by Joshua Chamberlain
Despite its reputation as a comedy, Mary Chase’s Harvey offers a window into the impact of mental illness. Harvey, on stage at The Purple Rose through the end of August, tells the story of a man whose best friend is an invisible six-foot rabbit, much to the chagrin of his family members. Psychiatry and the treatment of mental illness play a large role in Harvey’s central conflict and the play ultimately asks whether befriending an invisible rabbit is the hallmark of eccentricity or perhaps symptomatic of a serious mental illness.
In an attempt to provide some insight into this dilemma, the Purple Rose recently hosted a talkback discussion, featuring members of the cast and mental health professionals from St. Joseph Mercy Chelsea. The talkback served as an attempt to engage, educate, and encourage members of the audience regarding mental illness, a subject that still carries a stigma. “We’re a little bit reluctant when it comes to talking about mental health,” said panel moderator, Lila Lazarus, who led the discussion on a variety of topics, including family counseling, and how characters in the play might benefit from group therapy and treatment for substance abuse.
Dr. Etienne Dehoorne, the Medical Director of Behavioral Health at St. Joseph Mercy Chelsea, spoke to how treatment has changed since Harvey was written in 1945. “That was really before medications became available,” he said. “Medications have really changed the field.” Dr. Dehoorne also described the nature of modern treatment, including St. Joseph’s inpatient therapy: “We try to treat patients as a whole person, not just the psychiatric aspects, but the medical components that might be playing a role in people’s presentations as well.”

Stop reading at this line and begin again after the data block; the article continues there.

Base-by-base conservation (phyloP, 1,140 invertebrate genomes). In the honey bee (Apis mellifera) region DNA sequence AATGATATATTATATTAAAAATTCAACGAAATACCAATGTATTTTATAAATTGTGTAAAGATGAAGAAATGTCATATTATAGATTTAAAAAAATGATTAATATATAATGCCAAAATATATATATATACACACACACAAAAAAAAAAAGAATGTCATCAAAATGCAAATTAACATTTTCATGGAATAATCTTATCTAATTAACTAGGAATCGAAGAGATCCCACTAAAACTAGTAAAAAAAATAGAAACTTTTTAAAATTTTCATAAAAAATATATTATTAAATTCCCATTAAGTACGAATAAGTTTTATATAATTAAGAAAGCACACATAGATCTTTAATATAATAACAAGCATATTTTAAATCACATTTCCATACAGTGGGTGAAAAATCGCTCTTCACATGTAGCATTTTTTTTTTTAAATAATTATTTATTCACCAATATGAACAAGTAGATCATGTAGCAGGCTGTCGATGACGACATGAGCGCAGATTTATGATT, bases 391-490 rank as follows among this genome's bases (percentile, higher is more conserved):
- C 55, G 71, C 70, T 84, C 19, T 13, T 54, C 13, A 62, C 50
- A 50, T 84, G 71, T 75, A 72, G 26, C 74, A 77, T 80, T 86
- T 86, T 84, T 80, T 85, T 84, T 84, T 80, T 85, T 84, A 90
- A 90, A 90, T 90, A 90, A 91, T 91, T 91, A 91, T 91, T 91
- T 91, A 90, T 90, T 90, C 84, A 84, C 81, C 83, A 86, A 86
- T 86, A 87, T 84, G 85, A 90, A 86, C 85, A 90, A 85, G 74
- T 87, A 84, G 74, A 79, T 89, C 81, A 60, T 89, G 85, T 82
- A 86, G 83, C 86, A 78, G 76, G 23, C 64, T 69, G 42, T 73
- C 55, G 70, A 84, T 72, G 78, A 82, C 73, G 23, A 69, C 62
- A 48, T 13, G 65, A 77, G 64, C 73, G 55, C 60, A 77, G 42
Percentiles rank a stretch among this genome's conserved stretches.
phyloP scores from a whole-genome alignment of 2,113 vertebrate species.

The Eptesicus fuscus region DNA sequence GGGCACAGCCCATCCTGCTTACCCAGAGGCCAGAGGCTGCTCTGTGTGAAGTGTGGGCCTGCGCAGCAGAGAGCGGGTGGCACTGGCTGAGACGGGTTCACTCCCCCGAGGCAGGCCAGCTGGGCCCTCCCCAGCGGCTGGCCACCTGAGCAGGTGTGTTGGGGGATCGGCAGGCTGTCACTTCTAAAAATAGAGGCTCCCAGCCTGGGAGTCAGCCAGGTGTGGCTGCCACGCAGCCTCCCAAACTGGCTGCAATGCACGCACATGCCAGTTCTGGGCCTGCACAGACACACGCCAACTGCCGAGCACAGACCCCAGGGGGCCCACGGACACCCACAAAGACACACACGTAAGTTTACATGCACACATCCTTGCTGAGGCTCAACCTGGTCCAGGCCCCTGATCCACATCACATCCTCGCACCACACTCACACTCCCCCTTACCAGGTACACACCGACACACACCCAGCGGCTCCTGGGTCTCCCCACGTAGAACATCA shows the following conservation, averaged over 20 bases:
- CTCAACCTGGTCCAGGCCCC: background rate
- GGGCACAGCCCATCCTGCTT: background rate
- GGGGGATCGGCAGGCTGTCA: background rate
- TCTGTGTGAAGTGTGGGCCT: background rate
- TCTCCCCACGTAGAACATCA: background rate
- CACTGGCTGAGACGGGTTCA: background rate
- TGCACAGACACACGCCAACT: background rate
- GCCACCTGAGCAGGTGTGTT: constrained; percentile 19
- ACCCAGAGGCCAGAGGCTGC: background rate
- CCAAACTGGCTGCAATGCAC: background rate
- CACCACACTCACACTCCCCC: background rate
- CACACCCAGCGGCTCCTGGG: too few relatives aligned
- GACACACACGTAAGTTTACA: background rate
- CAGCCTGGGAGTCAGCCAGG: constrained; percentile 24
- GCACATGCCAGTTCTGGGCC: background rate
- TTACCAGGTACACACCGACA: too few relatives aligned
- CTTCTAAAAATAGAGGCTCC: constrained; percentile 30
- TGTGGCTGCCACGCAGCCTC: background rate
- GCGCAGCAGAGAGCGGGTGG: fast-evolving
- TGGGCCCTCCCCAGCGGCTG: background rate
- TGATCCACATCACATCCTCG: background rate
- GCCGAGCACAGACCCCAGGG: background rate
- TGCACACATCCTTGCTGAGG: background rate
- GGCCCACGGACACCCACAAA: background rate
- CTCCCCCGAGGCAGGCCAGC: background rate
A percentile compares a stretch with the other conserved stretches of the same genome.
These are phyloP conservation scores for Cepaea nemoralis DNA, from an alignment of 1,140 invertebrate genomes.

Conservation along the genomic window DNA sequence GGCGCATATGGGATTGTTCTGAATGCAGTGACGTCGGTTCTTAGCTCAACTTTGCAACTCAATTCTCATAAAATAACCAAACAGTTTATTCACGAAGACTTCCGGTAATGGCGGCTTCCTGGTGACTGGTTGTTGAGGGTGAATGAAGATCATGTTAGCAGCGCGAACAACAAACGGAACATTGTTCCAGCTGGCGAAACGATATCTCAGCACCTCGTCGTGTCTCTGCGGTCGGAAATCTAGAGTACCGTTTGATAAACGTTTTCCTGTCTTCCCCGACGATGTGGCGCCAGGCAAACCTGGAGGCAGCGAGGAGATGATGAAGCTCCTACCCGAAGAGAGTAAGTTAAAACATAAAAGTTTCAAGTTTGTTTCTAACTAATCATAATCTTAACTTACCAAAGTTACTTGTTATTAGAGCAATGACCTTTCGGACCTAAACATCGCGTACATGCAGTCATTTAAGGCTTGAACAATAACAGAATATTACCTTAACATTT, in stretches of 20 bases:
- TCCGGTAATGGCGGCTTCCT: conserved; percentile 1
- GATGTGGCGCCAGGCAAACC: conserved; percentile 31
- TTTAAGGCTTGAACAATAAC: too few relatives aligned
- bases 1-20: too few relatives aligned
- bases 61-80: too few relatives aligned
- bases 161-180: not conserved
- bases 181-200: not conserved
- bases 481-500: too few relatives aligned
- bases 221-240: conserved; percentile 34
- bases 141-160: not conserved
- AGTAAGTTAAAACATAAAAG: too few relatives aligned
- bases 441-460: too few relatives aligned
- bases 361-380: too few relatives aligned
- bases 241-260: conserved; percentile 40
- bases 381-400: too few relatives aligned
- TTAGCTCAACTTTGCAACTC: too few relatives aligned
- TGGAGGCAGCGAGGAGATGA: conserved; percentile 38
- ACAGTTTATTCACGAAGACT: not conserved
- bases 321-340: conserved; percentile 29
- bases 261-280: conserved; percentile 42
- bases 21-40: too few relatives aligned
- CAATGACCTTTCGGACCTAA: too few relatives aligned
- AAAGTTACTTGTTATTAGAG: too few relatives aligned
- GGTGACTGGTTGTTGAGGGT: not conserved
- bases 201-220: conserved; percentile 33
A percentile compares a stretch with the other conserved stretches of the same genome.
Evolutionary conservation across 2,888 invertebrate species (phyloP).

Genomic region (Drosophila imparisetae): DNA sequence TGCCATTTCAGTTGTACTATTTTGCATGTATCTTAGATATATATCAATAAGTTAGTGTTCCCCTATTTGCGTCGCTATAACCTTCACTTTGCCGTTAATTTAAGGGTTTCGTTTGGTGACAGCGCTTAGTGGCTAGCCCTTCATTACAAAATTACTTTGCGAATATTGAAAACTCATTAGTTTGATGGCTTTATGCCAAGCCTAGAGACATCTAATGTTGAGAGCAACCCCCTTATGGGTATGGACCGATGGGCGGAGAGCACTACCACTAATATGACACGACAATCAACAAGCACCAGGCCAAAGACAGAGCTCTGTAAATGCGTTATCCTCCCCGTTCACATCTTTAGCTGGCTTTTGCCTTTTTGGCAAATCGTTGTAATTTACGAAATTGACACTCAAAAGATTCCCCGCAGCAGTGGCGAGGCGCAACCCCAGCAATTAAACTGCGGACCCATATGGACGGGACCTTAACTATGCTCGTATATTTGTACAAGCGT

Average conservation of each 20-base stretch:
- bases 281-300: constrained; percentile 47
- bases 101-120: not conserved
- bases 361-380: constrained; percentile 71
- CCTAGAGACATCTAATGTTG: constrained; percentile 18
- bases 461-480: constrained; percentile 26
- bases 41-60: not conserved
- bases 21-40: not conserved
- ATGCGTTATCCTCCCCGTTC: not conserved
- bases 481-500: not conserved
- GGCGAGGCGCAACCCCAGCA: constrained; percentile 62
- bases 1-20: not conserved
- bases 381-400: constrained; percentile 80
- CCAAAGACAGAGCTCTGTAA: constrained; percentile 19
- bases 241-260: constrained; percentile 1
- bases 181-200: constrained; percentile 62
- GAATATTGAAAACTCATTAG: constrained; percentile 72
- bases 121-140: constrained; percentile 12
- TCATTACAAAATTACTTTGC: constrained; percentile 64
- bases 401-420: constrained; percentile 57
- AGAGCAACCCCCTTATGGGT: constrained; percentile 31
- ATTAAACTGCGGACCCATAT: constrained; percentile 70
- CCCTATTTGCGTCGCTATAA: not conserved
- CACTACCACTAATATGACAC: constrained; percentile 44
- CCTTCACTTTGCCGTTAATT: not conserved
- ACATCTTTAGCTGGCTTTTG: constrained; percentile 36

Michelle Johnson, an inpatient behavioral nurse, agreed with Dr. Dehoorne, stating that the methods of treatment differ immensely from those depicted onstage. “Now, we have medications and coping skills groups that actually work. I think we’re in much better shape.”
The talkback also included an attempt to diagnose Elwood P. Dowd, the central character in Harvey, who befriends the imaginary six-foot rabbit that gives the play its title. Lissa Perrin, a Social Worker with Outpatient Behavioral Health at St. Joseph Mercy Chelsea, suggested that Harvey’s companionship is perhaps the result of a mental illness, coupled with alcohol abuse. “If he were coming to us now, we’d probably talk with him about AA.” However, to Richard McWilliams, who plays Elwood, the character embodies a romantic view of the world, despite his problem with alcohol and struggle with reality. “That’s what this guy represents to me,” said McWilliams, “that there is a grander way to look at life.”
While the nature of Elwood’s condition remains ambiguous, the panelists all agreed that treating mental illness is of the upmost importance, with some of the members sharing their own stories. “I talked to a social worker,” said Purple Rose Artistic Director, Guy Sanville, recounting his own experience. “It’s the first time in my life that I’ve talked to anybody and the cloud lifted a little bit. I was lucky. I was able to talk to somebody.”
Sanville’s story highlighted the importance of seeking treatment, something Michelle Johnson encouraged the entire audience to explore. “It doesn’t matter how intelligent you are, how successful you are, nobody is immune from mental illness.” She continued by offering a moment of genuine insight: “It’s not a weakness,” she said. “It’s life.”
Harvey runs at the Purple Rose Theatre Company through August 26th. For ticket information, call (734)-433-7673 or visit purplerosetheatre.org.
For more information on St. Joseph Mercy Chelsea and their Behavioral Health Services unit, visit www.stjoeschelsea.org/behavioralhealthservices.